Part 2 of 2

As I said in my previous post, I stopped using Todoist after a week, and it has nothing to do with the tool. I still think it’s totally amazing, and may absolutely go back to it. Which is the point of what’s to follow.

Since transitioning from client work with Nickelfish to product work with Derby, the demands on my time are radically different. I no longer have dozens of meetings and calls a week, and my time is not double- and triple-booked. I can manage things in a very different way, and honestly, it’s been a very nice change. As a result, I’ve started to pay less attention to things in certain capacities. Since my calendar isn’t packed, I barely look at it. Which made me forget that my wife added a doctor’s appointment that I agreed to be present for earlier in the week (baby stuff, you know). Not a problem, as I remembered the day before and didn’t miss the appointment, but it brought an issue to light: I missed something.

I’m not someone who likes to miss something.

Similarly, my task list is different. I used to have multiple deliverables for many projects tied to me at any given time and I needed to manage my time in a super granular way. That’s not currently an issue for me, so I have lists of tasks I’d like to accomplish for my new projects that aren’t pressing, and hence aren’t always getting done. Which is not to say I’m not getting things done, I’m quite good at getting plenty done, but even with weekly reviews and my insistence on checking those lists, I’m usually focused on a “Today” view, which I’ve come to rely on. Fine in most cases, but I’m feeling like I could be doing more, because once “Today” is wrapped up, I’m celebrating and not necessarily looking for more to do.

Prior to this week, I put everything I had into one system (OmniFocus, then Todoist). This included all personal and work responsibilities, recurring reminders, one-off items, anything. One place for everything. Nice. Except that since there was always something (i.e., some trivial recurring task) I felt like I wasn’t “accomplishing” because I could never clear those lists. While this may seem dumb to any person in their right mind, as we always have something we can be doing, it started to grate on me. Just a little, like a single grain of sand you feel after getting back from the beach and can’t quite find.

So I’m burning it down. Zeroing out the dials. I’m going back to plain text. One file, all tasks, neatly written, and always in my face. Here are the specifics.

  • A single .txt file (Todo.txt), in my dock, synced through Dropbox (duh), edited with TextEdit. It’s opened when I start my workday, updatable at any point, presenting all my tasks across my projects. Instead of a weekly review, I’m always reviewing, deciding what I can really do in the next few minutes, moving list items up and down, adding, deleting. No times, no dates, no contexts, just a few grouped lists. These are items that have no particular time component in terms of “due”, just stuff that needs to be done, by me, at some point.

  • Anything that requires a time component gets a reminder in All recurring items are here now, so they don’t clutter up my tasks. I have four lists right now: Bills, Repeating, Reminders (things due this week), and Future (things due after this week). I may add more, I may consolidate. Point is, they exist somewhere, but I don’t see them all the time, allowing me to focus on what I need to do. Since they exist alongside calendar items, I can now view these secondary items all together in Fantastical, so they’re visible but not prominent. An item in Todo.txt may have a partner reminder, but the point is it’s a reminder, the item still exists as a top-level task item in front of my eyes.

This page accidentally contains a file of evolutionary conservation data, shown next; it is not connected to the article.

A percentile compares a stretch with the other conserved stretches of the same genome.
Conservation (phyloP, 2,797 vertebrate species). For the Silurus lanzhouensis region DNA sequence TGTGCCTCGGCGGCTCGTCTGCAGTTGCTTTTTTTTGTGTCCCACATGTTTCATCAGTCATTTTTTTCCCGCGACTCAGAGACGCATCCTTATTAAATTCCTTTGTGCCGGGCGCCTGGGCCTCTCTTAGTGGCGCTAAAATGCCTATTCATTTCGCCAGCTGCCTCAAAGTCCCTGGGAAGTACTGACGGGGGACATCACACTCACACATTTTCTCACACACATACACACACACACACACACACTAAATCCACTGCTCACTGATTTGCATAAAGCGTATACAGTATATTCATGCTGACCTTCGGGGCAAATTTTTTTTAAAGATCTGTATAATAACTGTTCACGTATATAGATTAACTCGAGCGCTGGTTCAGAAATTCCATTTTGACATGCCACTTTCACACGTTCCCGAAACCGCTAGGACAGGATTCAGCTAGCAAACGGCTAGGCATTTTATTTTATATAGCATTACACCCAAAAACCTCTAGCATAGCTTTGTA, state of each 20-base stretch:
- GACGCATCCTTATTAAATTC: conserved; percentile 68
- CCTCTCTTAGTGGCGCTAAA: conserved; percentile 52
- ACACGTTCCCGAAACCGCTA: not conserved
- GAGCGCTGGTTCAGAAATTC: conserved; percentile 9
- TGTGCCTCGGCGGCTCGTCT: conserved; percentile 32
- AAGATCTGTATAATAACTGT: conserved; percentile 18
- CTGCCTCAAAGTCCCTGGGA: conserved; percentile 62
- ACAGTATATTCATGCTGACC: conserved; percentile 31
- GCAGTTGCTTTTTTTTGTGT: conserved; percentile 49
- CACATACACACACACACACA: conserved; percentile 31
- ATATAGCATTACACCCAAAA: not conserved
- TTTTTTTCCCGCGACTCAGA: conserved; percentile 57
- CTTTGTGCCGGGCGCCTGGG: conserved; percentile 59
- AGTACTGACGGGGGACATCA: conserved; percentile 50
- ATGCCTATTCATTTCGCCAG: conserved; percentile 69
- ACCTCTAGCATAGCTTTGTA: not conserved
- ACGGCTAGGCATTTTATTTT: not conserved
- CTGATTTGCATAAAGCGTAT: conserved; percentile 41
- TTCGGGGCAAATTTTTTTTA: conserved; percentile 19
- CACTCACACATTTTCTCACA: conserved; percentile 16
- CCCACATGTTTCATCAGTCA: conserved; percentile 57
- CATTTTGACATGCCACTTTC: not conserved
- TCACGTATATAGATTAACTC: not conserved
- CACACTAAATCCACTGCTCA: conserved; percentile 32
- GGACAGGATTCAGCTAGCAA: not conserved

[Yes, I realize I could have done this with OmniFocus perspectives and Todoist filters. I may eventually go back to it, which is the point of the post. This isn’t about switching tools again, this is about understanding how and why I think about my data and how that changes based on where I am and what I’m doing.]

Naturally, with Launch Center Pro, Drafts, and any of the other dozens of apps I like to use, I can interact with this plain text file, appending, prepending (which I do as my “inbox” approximation, just throw things on top, and then move into appropriate lists), etc. It’s very fast, can be done in the background, and is accessible from anywhere, as is the case with my notes now.

So: why the hell am I still doing this to myself?

I thought about this last night and earlier this morning. As I said previously this isn’t about your typical productivity masturbation, or ‘this tool is better than that tool and here’s why’. This is about my brain, understanding how it works, and more importantly, coming to grips with the fact that my brain will work differently depending on a variety of ever-shifting factors in my life. I’ve written before about giving up and settling on a trusted system, but the more I think about it, the more I realize that my trusted system is me, and I need to allow myself the flexibility to use the right tool at the right time.

I am not the kind of person who enjoys jumping from tool to tool instead of working and getting things done. But I’m no longer going to feel guilty about these explorations because I simply can’t fight it anymore. It’s evident to me now that it’s in my nature to change, as much as I’d like to think I’m stoic and able to calcify around something. I can’t think of anything less productive on a personal level than sticking with a system that isn’t working for you–for any reason. So for now, it’s this. Next week it might be something else. I won’t bore everyone with the details every time it changes, but I think I’m done apologizing to myself for feeling the way I have about it. And that makes me feel good.

Author: Seth Clifford

I'm here for the open bar.